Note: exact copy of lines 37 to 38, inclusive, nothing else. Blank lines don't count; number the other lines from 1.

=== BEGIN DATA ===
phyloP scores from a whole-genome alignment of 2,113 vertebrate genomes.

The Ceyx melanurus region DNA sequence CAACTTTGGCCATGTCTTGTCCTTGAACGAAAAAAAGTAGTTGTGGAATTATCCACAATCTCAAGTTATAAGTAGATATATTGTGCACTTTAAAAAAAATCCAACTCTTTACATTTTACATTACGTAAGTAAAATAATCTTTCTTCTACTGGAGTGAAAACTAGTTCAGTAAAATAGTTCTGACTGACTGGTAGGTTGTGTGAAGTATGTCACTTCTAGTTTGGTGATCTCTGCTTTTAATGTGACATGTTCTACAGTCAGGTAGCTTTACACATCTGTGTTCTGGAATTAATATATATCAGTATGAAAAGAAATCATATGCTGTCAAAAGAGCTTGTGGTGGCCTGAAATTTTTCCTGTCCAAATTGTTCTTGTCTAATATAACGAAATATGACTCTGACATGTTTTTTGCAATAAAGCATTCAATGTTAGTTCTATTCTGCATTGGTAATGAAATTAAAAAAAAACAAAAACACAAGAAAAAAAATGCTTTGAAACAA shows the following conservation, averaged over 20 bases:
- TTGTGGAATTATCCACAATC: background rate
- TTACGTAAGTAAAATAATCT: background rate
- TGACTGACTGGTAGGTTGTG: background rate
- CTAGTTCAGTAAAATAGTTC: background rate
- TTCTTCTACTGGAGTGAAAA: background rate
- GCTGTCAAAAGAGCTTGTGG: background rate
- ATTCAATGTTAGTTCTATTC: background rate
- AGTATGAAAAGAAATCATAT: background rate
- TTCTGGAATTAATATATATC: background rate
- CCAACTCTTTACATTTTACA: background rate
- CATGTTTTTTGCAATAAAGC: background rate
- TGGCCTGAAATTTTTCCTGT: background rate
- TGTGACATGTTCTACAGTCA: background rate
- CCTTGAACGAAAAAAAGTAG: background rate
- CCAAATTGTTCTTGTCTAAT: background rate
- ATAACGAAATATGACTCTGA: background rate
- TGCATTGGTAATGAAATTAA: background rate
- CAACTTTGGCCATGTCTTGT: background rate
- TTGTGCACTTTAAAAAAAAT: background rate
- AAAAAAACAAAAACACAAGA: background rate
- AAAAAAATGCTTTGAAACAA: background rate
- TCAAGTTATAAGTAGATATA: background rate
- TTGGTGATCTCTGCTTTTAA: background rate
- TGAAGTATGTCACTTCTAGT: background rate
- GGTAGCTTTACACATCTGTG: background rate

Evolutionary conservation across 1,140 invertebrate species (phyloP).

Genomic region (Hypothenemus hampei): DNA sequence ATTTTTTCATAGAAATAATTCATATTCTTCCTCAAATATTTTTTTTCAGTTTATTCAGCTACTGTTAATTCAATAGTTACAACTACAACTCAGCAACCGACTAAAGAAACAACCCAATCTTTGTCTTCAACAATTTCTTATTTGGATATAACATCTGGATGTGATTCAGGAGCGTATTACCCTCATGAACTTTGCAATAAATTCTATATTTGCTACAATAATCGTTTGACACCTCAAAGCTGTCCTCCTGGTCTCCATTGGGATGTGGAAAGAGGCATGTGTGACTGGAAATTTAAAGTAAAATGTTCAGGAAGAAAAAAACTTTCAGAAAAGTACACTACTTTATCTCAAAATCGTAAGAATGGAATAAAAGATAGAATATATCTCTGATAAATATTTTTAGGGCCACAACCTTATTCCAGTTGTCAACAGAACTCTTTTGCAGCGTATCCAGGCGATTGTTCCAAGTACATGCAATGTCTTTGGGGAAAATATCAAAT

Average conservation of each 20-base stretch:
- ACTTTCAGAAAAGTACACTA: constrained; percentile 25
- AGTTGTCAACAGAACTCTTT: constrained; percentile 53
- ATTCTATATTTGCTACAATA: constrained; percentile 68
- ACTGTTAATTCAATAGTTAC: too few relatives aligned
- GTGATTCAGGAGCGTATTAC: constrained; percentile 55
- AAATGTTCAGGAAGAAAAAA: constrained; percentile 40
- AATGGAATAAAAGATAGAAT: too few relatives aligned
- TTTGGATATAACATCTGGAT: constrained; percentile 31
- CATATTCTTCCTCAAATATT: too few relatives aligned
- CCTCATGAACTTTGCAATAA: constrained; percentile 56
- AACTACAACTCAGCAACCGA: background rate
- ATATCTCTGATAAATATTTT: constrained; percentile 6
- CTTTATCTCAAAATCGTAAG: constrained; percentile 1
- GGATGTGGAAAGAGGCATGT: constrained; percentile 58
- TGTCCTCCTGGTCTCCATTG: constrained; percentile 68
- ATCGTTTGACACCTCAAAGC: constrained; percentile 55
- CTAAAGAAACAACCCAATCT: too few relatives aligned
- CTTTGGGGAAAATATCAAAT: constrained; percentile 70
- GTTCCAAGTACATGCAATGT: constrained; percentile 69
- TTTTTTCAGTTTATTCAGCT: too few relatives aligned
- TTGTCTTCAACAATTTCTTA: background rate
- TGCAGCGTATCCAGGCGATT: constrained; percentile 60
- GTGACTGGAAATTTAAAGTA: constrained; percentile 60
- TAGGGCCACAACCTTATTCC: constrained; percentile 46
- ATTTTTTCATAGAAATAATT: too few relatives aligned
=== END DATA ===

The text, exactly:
- AATGGAATAAAAGATAGAAT: too few relatives aligned
- TTTGGATATAACATCTGGAT: constrained; percentile 31